Saturday, September 8, 2007

The True Meaning of Celtic Jewelry Symbols

I realize that this title is a little, shall we say, provocative. I do confess, right now, that I don't have the definitive line on ancient meanings. As a designer of Celtic jewelry for many years, I have several thoughts on how the meaning of these designs can be reconciled, in the present time, with regard to the history of Celtic jewelry symbols.

Perhaps now more than ever, people are searching for meaning in all aspects of their lives.

The first question one usually hears about Celtic jewelry is, "What does it mean?"

To even begin to answer that question you must ask one of your own; "From what era would you prefer your meaning?"

It's wise to remember that, as with all things, meanings change over time. Gold and silver Celtic jewelry dates back to 2000 B.C.E., so it is highly likely that their meanings have evolved over time. The ancestral meaning ascribed to Celtic interlace, or other symbols, is likely to differ from those inferred by modern interpreters of Celtic designs due to the time frames and context of their assessments.

Celtic art is unique in the sense that it is a living tradition that also allows us to connect with our distant past. Trying to find a single meaning in a piece of Celtic jewelry ignores much of its history, and is probably impossible in any event. The fact that this is a living tradition that can veer from original meaning, means it need not wait for official interpretation of what it all means before new designs are created. If a new artist claims that his heart shaped pendant design with knotwork stands for endless love, then it does.

The new designs may not meet with academic appreciation, but when there is no real evidence to the contrary, the Celtic symbol meanings of today's creations should merit some validity in our modern context.

There is solid evidence of Celtic spirals and other symbols used in ancient days, but little evidence of them predates the first Christian Celtic art which appeared in about 450 C.E.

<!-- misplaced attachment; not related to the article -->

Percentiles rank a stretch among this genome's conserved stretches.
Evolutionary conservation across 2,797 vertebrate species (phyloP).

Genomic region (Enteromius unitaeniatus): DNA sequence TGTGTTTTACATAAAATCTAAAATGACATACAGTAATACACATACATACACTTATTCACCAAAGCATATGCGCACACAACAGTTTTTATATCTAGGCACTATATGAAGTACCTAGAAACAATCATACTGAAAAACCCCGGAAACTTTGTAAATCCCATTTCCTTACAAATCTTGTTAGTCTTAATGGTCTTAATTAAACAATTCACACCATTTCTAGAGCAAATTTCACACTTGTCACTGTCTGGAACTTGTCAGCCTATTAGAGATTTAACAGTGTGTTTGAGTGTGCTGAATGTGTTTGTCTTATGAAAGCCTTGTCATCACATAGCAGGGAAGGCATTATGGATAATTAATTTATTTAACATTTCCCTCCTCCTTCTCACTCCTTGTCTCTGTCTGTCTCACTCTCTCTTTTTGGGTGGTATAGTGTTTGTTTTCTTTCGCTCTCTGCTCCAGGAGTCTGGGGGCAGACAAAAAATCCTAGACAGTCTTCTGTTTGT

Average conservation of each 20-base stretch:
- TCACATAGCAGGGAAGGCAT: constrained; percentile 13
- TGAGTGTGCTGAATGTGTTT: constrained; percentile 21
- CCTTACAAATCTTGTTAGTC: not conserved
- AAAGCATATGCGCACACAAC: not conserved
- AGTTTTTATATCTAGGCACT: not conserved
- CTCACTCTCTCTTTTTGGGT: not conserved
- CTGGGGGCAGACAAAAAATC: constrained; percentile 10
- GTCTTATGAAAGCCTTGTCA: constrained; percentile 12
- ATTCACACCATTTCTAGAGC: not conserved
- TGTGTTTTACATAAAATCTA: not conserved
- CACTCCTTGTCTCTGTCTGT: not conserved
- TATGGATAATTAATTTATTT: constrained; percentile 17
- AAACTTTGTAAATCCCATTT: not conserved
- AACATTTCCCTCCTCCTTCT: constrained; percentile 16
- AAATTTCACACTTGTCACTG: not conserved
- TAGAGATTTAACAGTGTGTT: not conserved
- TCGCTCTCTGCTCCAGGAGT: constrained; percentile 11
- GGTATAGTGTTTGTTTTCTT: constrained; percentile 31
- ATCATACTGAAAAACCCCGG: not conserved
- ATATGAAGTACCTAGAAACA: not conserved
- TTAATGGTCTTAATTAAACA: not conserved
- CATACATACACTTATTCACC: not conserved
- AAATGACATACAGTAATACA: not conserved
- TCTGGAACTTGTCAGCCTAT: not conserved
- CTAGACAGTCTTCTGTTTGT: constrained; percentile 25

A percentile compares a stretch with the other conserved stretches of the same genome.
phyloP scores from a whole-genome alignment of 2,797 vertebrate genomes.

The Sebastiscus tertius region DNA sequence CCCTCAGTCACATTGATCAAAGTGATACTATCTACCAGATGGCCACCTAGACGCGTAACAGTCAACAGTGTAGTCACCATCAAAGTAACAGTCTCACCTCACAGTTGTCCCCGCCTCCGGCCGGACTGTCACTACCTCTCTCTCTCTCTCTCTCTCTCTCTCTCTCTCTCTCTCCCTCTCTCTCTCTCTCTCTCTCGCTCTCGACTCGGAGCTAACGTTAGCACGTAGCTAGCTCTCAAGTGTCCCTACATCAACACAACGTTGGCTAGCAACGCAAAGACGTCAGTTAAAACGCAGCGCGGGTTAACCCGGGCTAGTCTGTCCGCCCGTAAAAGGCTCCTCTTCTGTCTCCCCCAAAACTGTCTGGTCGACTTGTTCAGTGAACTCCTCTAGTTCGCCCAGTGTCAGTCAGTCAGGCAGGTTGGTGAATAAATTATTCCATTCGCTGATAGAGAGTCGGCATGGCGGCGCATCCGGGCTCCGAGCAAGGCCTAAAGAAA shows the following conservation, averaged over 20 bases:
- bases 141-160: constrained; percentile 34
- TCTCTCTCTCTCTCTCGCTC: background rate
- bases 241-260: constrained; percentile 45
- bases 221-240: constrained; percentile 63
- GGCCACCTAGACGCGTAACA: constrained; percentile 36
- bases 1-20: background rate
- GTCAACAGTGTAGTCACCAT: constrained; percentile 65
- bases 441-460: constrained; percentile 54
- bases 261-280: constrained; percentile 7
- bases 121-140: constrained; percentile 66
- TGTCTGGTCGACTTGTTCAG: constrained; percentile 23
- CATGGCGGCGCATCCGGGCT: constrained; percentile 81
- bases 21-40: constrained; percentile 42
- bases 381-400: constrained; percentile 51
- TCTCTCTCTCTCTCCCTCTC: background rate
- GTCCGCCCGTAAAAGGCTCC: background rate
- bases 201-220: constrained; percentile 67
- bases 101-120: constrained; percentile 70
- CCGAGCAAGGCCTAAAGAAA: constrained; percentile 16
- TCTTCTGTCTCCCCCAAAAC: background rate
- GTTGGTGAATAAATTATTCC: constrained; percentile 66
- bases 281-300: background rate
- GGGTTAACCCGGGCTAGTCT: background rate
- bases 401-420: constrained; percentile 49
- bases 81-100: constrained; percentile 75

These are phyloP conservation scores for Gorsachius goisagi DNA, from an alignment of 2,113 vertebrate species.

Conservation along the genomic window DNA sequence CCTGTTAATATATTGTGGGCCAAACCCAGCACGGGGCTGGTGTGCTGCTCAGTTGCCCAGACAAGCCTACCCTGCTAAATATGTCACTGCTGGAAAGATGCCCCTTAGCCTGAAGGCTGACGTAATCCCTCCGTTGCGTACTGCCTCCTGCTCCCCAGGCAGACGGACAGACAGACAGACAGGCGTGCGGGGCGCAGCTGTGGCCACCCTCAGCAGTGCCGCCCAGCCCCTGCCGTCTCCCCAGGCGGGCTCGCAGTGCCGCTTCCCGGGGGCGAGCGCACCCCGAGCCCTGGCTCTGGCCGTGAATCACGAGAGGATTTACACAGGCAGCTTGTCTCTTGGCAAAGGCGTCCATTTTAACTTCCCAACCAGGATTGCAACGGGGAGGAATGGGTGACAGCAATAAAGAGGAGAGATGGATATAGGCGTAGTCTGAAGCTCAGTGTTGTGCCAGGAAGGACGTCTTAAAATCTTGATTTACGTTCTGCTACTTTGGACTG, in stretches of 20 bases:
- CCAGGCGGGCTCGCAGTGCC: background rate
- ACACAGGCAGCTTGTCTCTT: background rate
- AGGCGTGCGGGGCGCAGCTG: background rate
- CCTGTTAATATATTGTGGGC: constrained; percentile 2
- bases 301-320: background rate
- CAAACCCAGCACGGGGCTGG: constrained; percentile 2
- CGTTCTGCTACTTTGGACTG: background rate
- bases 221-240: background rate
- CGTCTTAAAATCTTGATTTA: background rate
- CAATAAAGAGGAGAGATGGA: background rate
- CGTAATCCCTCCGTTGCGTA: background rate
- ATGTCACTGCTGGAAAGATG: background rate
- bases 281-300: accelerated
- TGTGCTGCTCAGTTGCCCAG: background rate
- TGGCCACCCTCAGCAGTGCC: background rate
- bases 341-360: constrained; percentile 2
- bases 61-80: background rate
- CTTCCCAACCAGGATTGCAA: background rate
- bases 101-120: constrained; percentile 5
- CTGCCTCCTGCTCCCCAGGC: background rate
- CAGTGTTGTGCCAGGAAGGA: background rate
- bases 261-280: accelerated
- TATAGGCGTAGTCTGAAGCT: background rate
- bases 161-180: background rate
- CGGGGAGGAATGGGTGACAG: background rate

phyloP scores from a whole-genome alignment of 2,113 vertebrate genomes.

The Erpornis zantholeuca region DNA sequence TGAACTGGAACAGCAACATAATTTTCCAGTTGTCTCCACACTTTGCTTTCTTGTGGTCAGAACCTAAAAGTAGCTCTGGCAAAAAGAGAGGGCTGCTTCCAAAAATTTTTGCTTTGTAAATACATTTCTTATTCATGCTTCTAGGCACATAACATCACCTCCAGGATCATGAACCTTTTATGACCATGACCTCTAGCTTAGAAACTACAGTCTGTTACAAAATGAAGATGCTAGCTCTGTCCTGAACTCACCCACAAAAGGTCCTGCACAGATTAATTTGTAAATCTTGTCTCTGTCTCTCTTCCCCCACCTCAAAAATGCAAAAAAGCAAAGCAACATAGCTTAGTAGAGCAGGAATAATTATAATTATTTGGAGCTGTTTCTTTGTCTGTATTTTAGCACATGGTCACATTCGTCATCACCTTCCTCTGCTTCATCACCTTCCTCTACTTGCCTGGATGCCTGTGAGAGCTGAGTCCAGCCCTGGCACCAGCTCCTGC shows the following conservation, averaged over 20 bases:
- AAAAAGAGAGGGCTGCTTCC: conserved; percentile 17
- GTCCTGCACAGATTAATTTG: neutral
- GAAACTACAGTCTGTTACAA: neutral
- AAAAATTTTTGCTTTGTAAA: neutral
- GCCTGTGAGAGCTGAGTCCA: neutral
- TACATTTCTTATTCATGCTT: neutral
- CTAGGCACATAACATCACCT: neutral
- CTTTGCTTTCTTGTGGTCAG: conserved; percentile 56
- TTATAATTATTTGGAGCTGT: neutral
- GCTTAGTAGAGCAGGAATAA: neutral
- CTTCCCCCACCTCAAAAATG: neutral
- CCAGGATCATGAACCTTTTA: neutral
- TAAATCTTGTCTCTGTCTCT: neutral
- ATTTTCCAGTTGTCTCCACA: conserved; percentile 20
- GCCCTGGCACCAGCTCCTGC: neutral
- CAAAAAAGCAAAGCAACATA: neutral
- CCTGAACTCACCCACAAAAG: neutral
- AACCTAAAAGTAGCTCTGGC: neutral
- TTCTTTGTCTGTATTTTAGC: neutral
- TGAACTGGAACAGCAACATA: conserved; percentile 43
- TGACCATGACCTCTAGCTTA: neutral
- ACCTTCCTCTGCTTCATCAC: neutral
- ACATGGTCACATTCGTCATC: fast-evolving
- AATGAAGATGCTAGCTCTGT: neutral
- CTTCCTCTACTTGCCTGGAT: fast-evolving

Monks transcribing sacred texts in 7th century have documented Celtic interlace, also known as knotwork, in their illustrated manuscripts. The greatest examples of high Celtic art that gave growth to Celtic design today are The Book of Kells, Lindisfarne Gospels, and the Book of Durrow. All three are exquisitely adorned books. Even these manuscripts tell us little directly, leaving each reader to interpret them for themselves.

The definitive original meaning of many Celtic symbols remain unclear in the thoughts of many historians and scholars, as there are few hard facts pertaining to their time line and origin. (Note: The meaning that we have found to be most believable, and most often repeated is "The interconnectedness of all things".)

Celtic jewelry and art appreciators do not have to stick to academics for the meanings of Celtic jewelry. The creative and emotional appeal of these designs attract us. Their importance is in how they reflect our individuality and how they make us feel.

The potential revelation of a secret significance ,contained within the shape of Celtic symbols, adds to their mystery. And a manuscript may be interpreted correctly some day, once and for all, to reveal all the mysteries.

I recommend that until that day, we accept that the meanings of Celtic symbols in jewelry are those that we currently hold in our hearts and in our minds. Celtic jewelry will probably gain new meanings in the future thanks to the continuing evolution of consensus among those of us who care, so, perhaps those in the distant future looking for meaning will have more to go on.

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